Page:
Sarah Keegan Headquarters, Washington, D.C.

October 12, 1993 (Phone: 202/358-0883) Michael Finneran Goddard Space Flight Center, Greenbelt, Md. (Phone: 301/286-5565) RELEASE: 93-182 GAMMA-RAY OBSERVATORY PRODUCES THREE MAJOR DISCOVERIES NASA's Compton Gamma-Ray Observatory has yielded three major breakthroughs, two of which will enable scientists to unmask hidden supernovae -- the remnants of exploded stars -- buried deep in the center of the Milky Way. The third discovery pinpoints a source of the mysterious cosmic rays in this galaxy that have puzzled researchers since the rays first were detected more than 80 years ago. The findings were made by the Imaging Compton Telescope (COMPTEL), one of four instruments on the observatory, managed by NASA's Goddard Space Flight Center, Greenbelt, Md. "With these three observations, COMPTEL certainly has achieved a major breakthrough," said Dr. Volker Schoenfelder, of the Max Planck Institut in Germany and Principal Investigator for COMPTEL. The instrument is a collaborative project by Max Planck, the Space Research Organization of The Netherlands in Leiden, the European Space Agency's European Space Research and Technical Center in The Netherlands and the University of New Hampshire in Durham. "The first two observations are among the first quantitative tests of the whole theory of the origin of the elements in the universe, which are the building blocks upon which everything we

are made of are created," Schoenfelder said. "The third discovery gives us a source for something that has eluded astrophysicists for more than 8 decades. So it's all quite exciting." Two of the COMPTEL discoveries were the detection of Titanium 44 and Aluminum 26 emissions called gamma-ray lines. Titanium 44 and Aluminum 26 were radioactive isotopes which, when they decayed, left an interstellar trail of crumbs that COMPTEL scientists traced to the supernovae that produced the emissions long ago. - more -2The Titanium 44 gamma-ray line was observed from the supernova remnant Cas-A, the leftover from a star that exploded in the mid-1600s some 9,000 light-years from Earth. A Titanium 44 gamma-ray line never had been observed by any space- or ground-based telescope until COMPTEL's powerful detector picked it up earlier this year. The isotope's relatively short half-life of 54 years -- the time it takes to radioactively decay into another chemical element -- means that scientists now will be able to look for Titanium 44 as evidence of comparatively recent supernovae that thus far, have eluded detection optically or with instruments that probe wavelengths in other than the visible spectrum. Such an ability is significant because observed supernovae in the Milky Way are rare compared to those sighted in other galaxies. Supernovae in other galaxies have been observed on average three times a century. By contrast, the last recorded supernova in the Milky Way was nearly 400 years ago, in 1604. Elements Will Serve As Beacons Researchers have speculated, however, that many more supernovae occur in the Milky Way but cannot be seen because of obscuring gas and dust that lies between Earth and the star-packed inner regions of the galaxy. "But with Titanium 44 as a beacon, COMPTEL and future experiments should be able to detect more of those hidden supernovae," said Schoenfelder.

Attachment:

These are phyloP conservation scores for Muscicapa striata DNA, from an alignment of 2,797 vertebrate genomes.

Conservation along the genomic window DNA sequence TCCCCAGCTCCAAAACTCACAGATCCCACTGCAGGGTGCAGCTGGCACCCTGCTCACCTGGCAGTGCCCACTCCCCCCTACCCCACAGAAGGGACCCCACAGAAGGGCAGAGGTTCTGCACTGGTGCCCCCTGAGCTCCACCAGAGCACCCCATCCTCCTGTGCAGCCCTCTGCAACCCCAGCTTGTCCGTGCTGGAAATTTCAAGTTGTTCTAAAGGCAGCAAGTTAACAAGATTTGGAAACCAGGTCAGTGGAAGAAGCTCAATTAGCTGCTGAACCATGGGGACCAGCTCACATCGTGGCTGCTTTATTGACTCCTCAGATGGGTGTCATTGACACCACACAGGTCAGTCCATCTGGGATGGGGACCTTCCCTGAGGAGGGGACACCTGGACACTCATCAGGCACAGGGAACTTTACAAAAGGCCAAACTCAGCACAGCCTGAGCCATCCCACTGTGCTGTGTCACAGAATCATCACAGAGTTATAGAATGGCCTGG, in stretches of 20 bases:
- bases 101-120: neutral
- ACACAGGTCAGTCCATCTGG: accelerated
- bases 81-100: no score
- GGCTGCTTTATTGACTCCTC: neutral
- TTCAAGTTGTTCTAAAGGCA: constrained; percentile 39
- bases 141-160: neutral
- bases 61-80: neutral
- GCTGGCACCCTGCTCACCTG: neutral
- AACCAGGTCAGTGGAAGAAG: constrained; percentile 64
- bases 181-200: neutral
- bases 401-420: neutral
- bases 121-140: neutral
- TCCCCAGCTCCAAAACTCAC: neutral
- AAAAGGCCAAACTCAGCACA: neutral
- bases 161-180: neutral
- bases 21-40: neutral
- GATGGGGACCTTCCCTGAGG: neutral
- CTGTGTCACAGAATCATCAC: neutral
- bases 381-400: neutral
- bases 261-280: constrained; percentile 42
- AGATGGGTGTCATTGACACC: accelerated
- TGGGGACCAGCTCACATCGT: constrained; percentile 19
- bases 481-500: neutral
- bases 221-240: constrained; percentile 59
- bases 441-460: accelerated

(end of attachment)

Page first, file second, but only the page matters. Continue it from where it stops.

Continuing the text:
Unlike Titanium 44, Aluminum 26 emissions have been detected previously. Now COMPTEL scientists have found indications that link Aluminum 26 emissions to a supernova called Vela that took place some 10,000 years ago about 1,000 light-years away. If this finding is verified by further analysis, then COMPTEL would have, for the first time, established a link between Aluminum 26 emissions and a supernova. This in turn would allow scientists to discover more supernovae that occurred in the much more distant past, due to the very long half-life -- about 1 million years -- of Aluminum 26. COMPTEL's third discovery was to identify the Orion nebula, an area of molecular clouds and star-forming regions, as a source of cosmic rays. Cosmic rays are high-speed particles that fill the Milky Way galaxy. They were discovered in 1911, and scientists ever since have searched in vain for their sources. COMPTEL, however, identified a region in which cosmic rays are abundant. These cosmic rays were detected through their interaction with other particles in space. - more -3As the chemical elements that make up these rays were accelerated by supernovae explosions and stellar winds, the chemical elements collided with gas between stars in the Orion nebula at velocities up to the speed of light -- 186,000 miles per second. The collisions caused them to emit gamma-ray lines. COMPTEL detected gamma-ray lines for carbon and oxygen that were produced by these particle collisions. "It is now a challenge for theorists to explain what produces cosmic rays," said Schoenfelder. Most likely, they are created by the young stars in the Orion nebula. But no one is certain. The observatory was launched April 5, 1991, on the Space Shuttle Atlantis. It is managed by Goddard for the Office of Space Science, NASA Headquarters, Washington, D.C. - end -